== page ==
4 Important Differences between Scriptwriting and Novel Writing
by Yvette McKenzie
Posted: September 09, 2015
On the surface, a novel and a screenplay are two very similar creatures; in order to succeed, they both need a strong storyline and convincing dialogue. But despite their similarities, turning a great novel into an equally great screenplay is easier said than done.
When deciding whether or not scriptwriting might be right for you, it’s important to understand how it differs from other forms of creative writing, so here are a few of the most important differences between scriptwriting and novel writing.
1. Structure and length
When writing a novel you have 300 pages or more to set the stage for your story and develop the plot. Paragraphs can also be as long or short as you deem necessary. With scriptwriting, however, your entire story needs to fit on about 100 pages or less, so you need to be as succinct as possible. To do this, descriptions and dialogue must be kept to just two or three lines per paragraph; your sentences must be short and to-the-point, and every word needs to count.
With a novel it’s possible to develop characters more fully by describing them and their inner thoughts. When writing a script, however, one of the only ways you can develop your characters, aside from describing their actions, is through their dialogue.
With this in mind, the dialogue needs to set characters apart or they’ll all end up sounding like exactly the same person. If you want a character to appear entitled and self-absorbed, for instance, you need to be able to make that clear with what they say and the way they say it, without adding any descriptions that viewers wouldn’t be able to hear or see on screen.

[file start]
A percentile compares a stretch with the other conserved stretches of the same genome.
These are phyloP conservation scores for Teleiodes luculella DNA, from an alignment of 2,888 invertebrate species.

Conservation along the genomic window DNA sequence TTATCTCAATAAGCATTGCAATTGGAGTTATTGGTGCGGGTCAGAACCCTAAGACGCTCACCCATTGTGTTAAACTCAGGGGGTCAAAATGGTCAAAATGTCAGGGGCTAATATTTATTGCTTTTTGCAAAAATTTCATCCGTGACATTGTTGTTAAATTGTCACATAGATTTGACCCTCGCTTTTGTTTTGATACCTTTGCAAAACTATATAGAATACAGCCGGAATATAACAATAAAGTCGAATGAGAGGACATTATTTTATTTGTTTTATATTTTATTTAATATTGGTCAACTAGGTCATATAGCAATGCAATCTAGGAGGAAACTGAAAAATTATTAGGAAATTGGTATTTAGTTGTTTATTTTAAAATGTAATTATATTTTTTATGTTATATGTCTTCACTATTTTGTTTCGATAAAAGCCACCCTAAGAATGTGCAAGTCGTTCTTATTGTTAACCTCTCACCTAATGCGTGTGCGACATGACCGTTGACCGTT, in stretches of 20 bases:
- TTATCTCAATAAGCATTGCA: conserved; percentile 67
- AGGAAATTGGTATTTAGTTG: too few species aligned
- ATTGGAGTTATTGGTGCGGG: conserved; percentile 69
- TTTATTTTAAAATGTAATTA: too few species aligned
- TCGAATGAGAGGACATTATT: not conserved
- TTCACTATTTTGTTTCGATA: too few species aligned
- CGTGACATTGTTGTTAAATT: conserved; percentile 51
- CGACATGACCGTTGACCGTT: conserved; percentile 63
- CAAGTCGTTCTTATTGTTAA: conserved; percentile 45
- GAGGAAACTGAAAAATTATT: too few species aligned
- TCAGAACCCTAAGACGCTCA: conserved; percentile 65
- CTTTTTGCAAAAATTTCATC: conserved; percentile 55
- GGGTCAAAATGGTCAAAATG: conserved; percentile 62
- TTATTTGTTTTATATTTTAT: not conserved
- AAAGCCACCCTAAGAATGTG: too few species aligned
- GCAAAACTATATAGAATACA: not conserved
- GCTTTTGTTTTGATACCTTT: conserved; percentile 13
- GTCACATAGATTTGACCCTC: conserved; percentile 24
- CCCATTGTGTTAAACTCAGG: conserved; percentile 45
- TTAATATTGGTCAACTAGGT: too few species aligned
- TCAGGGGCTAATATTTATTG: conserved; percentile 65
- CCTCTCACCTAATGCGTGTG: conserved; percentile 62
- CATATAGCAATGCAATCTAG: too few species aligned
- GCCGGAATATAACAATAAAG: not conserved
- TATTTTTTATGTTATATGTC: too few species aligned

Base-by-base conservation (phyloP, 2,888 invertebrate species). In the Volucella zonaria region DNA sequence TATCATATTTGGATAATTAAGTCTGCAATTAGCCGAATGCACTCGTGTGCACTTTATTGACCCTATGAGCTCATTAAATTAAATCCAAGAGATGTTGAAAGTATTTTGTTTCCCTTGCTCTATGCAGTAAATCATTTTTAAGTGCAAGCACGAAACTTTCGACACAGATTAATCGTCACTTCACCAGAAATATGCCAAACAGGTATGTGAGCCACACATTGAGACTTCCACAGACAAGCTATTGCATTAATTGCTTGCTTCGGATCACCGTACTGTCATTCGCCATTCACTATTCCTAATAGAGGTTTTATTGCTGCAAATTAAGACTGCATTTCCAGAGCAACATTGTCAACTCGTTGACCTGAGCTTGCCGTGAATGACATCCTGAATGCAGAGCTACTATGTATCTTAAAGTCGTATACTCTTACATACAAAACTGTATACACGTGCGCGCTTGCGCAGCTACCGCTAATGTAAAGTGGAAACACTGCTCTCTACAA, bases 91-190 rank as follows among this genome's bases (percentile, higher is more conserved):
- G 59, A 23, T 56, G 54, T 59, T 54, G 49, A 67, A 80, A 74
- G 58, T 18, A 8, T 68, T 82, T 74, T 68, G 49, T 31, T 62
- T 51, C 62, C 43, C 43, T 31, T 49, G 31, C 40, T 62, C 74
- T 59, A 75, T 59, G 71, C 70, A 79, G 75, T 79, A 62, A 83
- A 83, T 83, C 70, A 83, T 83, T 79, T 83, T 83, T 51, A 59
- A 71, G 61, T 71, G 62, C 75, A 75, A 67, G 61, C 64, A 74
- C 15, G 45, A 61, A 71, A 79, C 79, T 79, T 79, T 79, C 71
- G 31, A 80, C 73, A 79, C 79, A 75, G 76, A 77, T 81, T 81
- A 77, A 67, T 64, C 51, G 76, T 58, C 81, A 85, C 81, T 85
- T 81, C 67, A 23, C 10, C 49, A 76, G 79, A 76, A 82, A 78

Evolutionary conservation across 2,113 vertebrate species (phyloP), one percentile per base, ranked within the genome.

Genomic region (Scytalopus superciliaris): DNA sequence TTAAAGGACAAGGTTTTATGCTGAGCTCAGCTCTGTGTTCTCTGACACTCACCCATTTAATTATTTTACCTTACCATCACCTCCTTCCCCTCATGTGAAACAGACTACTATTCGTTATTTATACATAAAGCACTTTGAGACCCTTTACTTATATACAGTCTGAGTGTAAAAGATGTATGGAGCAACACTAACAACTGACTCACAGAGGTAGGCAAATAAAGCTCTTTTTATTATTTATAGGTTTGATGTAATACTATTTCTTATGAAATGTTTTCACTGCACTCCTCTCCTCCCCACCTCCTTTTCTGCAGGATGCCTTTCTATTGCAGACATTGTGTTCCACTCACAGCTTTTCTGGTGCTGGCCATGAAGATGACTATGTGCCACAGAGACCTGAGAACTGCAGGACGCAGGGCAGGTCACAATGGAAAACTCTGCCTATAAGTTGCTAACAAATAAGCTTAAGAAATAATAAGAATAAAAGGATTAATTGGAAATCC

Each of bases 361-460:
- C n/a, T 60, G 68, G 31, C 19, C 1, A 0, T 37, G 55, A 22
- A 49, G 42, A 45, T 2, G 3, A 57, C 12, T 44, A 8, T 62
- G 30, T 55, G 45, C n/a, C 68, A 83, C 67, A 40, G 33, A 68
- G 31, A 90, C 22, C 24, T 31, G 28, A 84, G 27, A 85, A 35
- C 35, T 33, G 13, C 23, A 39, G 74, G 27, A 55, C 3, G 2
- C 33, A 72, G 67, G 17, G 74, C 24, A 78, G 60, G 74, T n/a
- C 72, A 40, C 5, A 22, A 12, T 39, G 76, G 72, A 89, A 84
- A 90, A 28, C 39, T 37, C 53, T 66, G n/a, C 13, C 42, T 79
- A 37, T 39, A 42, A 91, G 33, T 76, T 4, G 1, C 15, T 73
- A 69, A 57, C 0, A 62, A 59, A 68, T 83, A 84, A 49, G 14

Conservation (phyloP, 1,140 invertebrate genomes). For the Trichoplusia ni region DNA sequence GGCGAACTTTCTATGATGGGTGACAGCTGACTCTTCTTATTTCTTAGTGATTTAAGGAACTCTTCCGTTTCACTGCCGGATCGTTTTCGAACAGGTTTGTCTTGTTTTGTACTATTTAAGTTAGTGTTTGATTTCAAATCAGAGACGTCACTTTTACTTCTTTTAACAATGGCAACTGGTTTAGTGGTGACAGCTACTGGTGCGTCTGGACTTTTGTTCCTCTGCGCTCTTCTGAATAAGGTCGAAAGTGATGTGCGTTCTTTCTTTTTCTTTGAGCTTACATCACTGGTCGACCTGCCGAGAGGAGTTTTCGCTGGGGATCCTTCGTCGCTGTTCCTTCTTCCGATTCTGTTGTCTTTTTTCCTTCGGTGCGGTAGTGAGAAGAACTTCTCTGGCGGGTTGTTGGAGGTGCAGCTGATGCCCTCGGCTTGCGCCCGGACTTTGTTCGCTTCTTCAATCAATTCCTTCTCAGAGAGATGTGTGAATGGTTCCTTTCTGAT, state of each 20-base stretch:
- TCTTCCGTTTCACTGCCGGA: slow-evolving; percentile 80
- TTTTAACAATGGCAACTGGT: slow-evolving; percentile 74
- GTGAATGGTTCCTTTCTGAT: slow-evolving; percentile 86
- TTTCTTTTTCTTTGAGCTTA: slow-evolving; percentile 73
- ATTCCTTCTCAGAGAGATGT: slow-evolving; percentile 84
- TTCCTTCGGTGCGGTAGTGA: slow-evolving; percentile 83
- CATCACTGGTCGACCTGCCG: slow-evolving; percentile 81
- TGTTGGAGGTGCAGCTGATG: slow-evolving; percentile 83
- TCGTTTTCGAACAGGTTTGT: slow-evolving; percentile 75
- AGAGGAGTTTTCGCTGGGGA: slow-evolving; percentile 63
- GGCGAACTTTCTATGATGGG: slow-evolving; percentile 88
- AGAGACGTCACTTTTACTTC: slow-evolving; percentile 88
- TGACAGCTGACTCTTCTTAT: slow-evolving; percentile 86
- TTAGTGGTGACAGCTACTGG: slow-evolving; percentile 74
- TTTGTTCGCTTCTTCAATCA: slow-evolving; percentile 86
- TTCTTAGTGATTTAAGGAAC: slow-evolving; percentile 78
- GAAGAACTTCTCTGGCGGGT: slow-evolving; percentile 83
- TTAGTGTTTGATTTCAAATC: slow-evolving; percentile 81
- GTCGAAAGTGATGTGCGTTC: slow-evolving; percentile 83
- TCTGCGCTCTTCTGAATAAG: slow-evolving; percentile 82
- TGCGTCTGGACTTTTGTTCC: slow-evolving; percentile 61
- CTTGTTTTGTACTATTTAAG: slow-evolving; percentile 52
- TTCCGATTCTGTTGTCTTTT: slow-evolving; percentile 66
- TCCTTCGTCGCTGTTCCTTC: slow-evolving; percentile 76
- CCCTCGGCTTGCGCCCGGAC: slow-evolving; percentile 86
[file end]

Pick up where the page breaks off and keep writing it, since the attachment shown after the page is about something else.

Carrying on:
3. Writing style
With a screenplay, it’s important to intersperse dialogue with actions, and actions with dialogue in order to create a visual piece of writing. Long speeches and large chunks of dialogue between two or more characters might work in a novel, but when writing for the screen, you need to break chunks of dialogue up with actions in order to keep it snappy.
4. Essentials vs. details
If you want your script to be read by industry professionals, it needs to be as short and to the point as possible, and in order to accomplish this, you need to work out what the essentials are and cut away any fluff. In a novel, including detailed descriptions helps to paint a picture and can make for better reading, but in a screenplay, anything that won’t be seen or heard on screen and doesn’t move the story forward or add insights into a character’s state of mind should be left out.
These four points are just the tip of the iceberg, of course, so if you’re interested in learning more about the ins and outs of writing for the screen or stage, why not have a chat with one of our career advisors to find out more about how a Certificate in Professional Scriptwriting can help you develop your skills and prepare for a career in showbiz?